Brock Lesnar was in no mood.
No mood to talk about his health, anyway. Not during Monday’s UFC 141 conference call, when the former heavyweight champion bristled at repeated questions about his recovery from a second bout with diverticulitis, which has kept him out of the cage since October 2010.
“That's the best you can come up with today?” Lesnar eventually retorted to the reporter unlucky enough to ask that one question too many about how the big fella was feeling. “I feel great. I feel very, very good.”
This was not unexpected, obviously. From the beginning of his MMA career, Lesnar has taken an adversarial stance with the media and continued queries about his health force an already very private man to not only talk about his personal life, but to confront his own mortality in a way he’d probably rather not think about. Maybe as a result, word on the street is that, aside from the prerequisite news conferences and long-distance calls, the UFC's biggest pay-per-view draw won’t be doing much PR leading up to his main event bout with Alistair Overeem on Dec. 30.
One thing seems strange, though. As painful as it may be for him, shouldn’t Lesnar be pleased if the MMA media only wants to ask him about his health? After all, these questions should be far easier to answer than the ones about his stand-up game.
Even if no one wants to say it to his face, the thing we all whisper about Brock Lesnar when he’s not around is that he doesn’t like to get hit. And make no mistake, Overeem is going to try to hit him.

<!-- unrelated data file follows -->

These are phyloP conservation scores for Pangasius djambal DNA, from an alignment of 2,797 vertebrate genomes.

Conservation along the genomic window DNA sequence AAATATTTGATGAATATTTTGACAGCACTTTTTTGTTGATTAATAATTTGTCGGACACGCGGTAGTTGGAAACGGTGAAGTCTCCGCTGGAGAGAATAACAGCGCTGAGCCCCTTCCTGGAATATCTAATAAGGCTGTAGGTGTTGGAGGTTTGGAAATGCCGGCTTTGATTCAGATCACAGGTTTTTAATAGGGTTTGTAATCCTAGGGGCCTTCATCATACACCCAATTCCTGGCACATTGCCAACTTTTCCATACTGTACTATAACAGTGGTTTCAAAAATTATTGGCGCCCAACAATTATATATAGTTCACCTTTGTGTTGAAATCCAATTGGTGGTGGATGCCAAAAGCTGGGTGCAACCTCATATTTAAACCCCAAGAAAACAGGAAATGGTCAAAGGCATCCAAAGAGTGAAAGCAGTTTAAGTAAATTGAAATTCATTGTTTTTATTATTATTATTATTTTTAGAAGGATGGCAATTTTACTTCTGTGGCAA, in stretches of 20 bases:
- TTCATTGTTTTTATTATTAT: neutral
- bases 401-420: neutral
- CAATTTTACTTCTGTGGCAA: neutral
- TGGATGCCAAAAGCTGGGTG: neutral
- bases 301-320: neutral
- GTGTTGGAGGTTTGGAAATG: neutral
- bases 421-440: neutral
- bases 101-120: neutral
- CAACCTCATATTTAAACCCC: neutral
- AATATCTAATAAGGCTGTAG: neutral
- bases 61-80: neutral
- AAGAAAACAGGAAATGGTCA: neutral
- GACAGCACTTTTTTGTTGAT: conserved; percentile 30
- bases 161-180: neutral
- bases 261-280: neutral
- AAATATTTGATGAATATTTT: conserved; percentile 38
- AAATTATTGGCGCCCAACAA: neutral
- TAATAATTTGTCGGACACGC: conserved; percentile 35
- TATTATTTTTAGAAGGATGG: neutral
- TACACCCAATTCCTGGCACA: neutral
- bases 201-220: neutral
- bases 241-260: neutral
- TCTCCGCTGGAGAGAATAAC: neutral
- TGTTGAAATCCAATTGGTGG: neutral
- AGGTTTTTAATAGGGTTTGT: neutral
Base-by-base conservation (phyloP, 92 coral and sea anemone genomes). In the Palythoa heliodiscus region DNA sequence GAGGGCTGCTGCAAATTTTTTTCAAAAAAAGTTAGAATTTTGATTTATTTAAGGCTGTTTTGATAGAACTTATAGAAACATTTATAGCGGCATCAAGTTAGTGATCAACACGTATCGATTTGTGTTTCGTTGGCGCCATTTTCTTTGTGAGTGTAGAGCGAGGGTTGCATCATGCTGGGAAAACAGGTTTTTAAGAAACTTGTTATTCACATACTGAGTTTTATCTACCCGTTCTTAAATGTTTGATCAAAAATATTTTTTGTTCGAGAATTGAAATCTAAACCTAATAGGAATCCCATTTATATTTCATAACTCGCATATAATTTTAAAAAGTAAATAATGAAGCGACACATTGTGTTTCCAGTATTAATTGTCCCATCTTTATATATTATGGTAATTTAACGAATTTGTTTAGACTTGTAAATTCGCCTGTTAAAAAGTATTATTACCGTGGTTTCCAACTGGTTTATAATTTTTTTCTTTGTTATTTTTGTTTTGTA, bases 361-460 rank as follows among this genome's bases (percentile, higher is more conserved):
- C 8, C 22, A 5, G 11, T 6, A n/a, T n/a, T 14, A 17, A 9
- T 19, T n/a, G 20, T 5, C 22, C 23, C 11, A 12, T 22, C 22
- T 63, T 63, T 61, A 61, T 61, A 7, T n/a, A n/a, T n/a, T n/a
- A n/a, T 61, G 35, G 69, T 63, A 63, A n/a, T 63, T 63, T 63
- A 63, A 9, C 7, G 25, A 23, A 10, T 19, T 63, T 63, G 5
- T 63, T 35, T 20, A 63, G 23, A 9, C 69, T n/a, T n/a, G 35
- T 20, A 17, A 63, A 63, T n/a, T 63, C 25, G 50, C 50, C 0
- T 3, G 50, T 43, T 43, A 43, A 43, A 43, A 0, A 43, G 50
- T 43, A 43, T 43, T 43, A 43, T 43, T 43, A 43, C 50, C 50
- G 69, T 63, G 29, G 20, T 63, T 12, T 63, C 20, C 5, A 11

Lesnar’s aura of invincibility may have completely come undone during a UFC 121 loss to Cain Velasquez late last year, but the cracks had begun to show before that. The moment Lesnar started to look vulnerable on his feet can be traced back to his UFC 116 bout against Shane Carwin when, a minute, two seconds into the first round, Carwin stuck him with an uppercut and Lesnar recoiled like a man just realizing for the first time how bad that can hurt.
He went on to win that fight, of course, due to the good graces of referee Josh Rosenthall, but in the wake of an even more disastrous performance against Velasquez and then a lengthy absence from his intestinal ailment, questions about what Lesnar has done to shore up his punch phobia should be front and center here.
He’s given every impression that he’s indeed fully recovered from the diverticulitis, but his ability either survive (or avoid completely) Overeem’s stand-up game remains the biggest mystery. We learned against Carwin and Velasquez that, no, Lesnar won’t be able to instantly take down everyone in the UFC. What's worse, those last two performances left us with the impression he didn’t really have a back-up plan.
Will he have one next week, when he steps in against the most dangerous striker he’s ever faced? Will he be ready when that first punch pops his head back? Can he take Overeem down before it comes to that? And if he can't or he can't keep there, what then?
These are the question that should cause Lesnar the most consternation before UFC 141. The ones about his fists and his face, not the ones about his stomach.